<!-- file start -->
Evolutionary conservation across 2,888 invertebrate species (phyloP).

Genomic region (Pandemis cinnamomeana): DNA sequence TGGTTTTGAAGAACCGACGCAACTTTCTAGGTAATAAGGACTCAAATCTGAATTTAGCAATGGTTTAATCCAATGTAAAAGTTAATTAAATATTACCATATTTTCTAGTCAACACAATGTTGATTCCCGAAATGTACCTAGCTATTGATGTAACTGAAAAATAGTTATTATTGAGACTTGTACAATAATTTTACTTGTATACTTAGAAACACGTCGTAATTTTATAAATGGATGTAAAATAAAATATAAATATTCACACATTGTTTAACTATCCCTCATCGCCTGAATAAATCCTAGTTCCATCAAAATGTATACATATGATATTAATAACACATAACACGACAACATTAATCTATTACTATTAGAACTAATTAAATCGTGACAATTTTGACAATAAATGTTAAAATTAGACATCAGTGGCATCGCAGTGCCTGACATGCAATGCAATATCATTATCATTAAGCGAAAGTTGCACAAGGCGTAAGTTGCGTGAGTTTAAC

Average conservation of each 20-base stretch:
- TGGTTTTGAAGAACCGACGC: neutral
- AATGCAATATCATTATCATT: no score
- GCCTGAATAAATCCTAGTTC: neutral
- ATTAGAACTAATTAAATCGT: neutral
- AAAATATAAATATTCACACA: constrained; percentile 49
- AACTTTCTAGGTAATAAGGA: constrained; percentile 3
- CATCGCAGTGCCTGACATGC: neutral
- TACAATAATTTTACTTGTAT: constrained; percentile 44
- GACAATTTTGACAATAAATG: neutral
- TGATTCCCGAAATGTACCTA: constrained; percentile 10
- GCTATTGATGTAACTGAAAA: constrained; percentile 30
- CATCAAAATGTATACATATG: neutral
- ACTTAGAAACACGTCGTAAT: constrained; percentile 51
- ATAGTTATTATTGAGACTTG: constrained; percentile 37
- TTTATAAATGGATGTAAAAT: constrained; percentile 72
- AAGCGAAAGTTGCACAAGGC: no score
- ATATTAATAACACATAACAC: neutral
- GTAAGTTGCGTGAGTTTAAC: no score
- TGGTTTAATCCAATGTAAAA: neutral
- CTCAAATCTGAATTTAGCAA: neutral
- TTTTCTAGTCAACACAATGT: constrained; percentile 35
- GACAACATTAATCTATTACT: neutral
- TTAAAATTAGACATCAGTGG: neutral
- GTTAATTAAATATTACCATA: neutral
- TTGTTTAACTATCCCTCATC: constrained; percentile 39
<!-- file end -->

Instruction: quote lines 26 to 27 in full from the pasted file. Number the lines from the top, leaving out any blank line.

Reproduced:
- TTAAAATTAGACATCAGTGG: neutral
- GTTAATTAAATATTACCATA: neutral